WHO Lists 12 Bacteria Posing Greatest Threat To Human Health
Infectious Diseases doctor on why antibiotic resistance is growing
The World Health Organization (WHO) released its list of antibiotic-resistant “priority pathogens” – a catalogue of 12 bacterial species that pose the greatest threat to human health.
Antibiotic resistance is growing, according to WHO, which means “we are fast running out of treatment options.”
Mary Suzanne Whitworth, M.D., medical director of Infectious Disease at Cook Children’s, says the best way both the medical community and parents can prevent the spread of these dangerous bacteria is the judicious use of antibiotics.
Ear infections don’t always need antibiotics. In older children with less severe disease, a period of waiting can allow the infection to go away without treatment.
Many infections in children are caused by viruses. Colds and sore throats that aren’t strep and many other infections in children simply need a little time and TLC.
“Most viral upper respiratory tract infections start with clear runny nose, maybe fever, and maybe a cough. After a few days the nose drainage is green and then after a few more days it goes away on its own. Antibiotics are not needed for these viral illnesses. The child might have bacterial sinusitis and need antibiotics if the green runny nose lasts for over 7 to 10 or if symptoms worsen after a few days.”
Children can have severe, even life threatening, allergic reactions (even if they have taken that antibiotic before and been fine). Because these are rare, they are not a reason to avoid antibiotics when necessary but they are a reason to use caution when antibiotics are not the right treatment in the first place.
Antibiotics can also cause other side effects, most commonly diarrhea. This diarrhea can last weeks and can be quite severe. If the diarrhea is severe (especially if blood or mucous is present) your doctor might have to consider testing for C. difficile which is a potentially serious infection that can be the result of antibiotic use.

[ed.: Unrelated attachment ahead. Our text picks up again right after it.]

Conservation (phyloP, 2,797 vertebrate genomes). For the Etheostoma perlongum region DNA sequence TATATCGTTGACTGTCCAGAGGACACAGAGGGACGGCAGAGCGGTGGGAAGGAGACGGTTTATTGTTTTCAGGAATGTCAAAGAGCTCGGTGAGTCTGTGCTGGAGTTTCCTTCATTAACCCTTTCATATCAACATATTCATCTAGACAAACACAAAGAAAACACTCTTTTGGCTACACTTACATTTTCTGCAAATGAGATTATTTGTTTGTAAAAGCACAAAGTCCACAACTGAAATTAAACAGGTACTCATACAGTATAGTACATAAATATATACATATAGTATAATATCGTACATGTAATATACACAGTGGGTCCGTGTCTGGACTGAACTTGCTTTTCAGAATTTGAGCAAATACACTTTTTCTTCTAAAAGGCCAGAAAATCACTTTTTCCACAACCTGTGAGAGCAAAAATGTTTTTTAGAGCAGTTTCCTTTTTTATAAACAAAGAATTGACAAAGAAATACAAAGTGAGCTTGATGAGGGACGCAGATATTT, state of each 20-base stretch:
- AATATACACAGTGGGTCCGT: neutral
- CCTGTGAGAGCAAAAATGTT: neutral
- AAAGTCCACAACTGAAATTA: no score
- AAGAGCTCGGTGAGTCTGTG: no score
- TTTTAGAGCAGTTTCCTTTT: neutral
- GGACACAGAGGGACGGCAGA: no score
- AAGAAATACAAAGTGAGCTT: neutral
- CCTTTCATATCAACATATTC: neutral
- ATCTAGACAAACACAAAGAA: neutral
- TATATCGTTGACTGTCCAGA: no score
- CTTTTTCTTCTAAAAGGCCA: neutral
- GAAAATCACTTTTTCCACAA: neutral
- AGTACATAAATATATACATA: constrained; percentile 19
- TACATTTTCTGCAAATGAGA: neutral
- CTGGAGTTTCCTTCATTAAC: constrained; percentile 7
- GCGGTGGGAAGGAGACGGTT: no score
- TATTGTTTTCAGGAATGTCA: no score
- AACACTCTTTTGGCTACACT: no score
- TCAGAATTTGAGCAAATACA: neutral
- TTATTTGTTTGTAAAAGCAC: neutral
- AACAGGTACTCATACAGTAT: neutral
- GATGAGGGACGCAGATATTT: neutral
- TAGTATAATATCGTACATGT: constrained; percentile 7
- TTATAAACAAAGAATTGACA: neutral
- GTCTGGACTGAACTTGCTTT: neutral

Physicians say they are seeing an increase in the number of infections caused by bacteria that do not respond to the antibiotics we have traditionally used for them.
“This requires us to use stronger antibiotics which can often cause more side effects,” said Justin Smith, M.D., a pediatrician at Cook Children’s. “You can see why people are concerned if we continue along the same path but fast-forward 25 or 50 years. What types of bacteria would emerge? This is why we must use extreme caution.”
Dr. Whitworth adds, “Antibiotics are important and often life-saving. But each time they are used there needs to be a conscious decision made about exactly why they are indicated, what the best choice is for patient compliance, and what the risks and benefits are. They should not be used just because they are expected or requested.”
Priority 1: CRITICAL
1. Acinetobacter baumannii, carbapenem-resistant
2. Pseudomonas aeruginosa, carbapenem-resistant
3. Enterobacteriaceae, carbapenem-resistant, ESBL-producing
Priority 2: HIGH
1. Enterococcus faecium, vancomycin-resistant
2. Staphylococcus aureus, methicillin-resistant, vancomycin-intermediate and resistant
3. Helicobacter pylori, clarithromycin-resistant
4. Campylobacter spp., fluoroquinolone-resistant
5. Salmonellae, fluoroquinolone-resistant
6. Neisseria gonorrhoeae, cephalosporin-resistant, fluoroquinolone-resistant
Priority 3: MEDIUM
1. Streptococcus pneumoniae, penicillin-non-susceptible
2. Haemophilus influenzae, ampicillin-resistant
3. Shigella spp., fluoroquinolone-resistant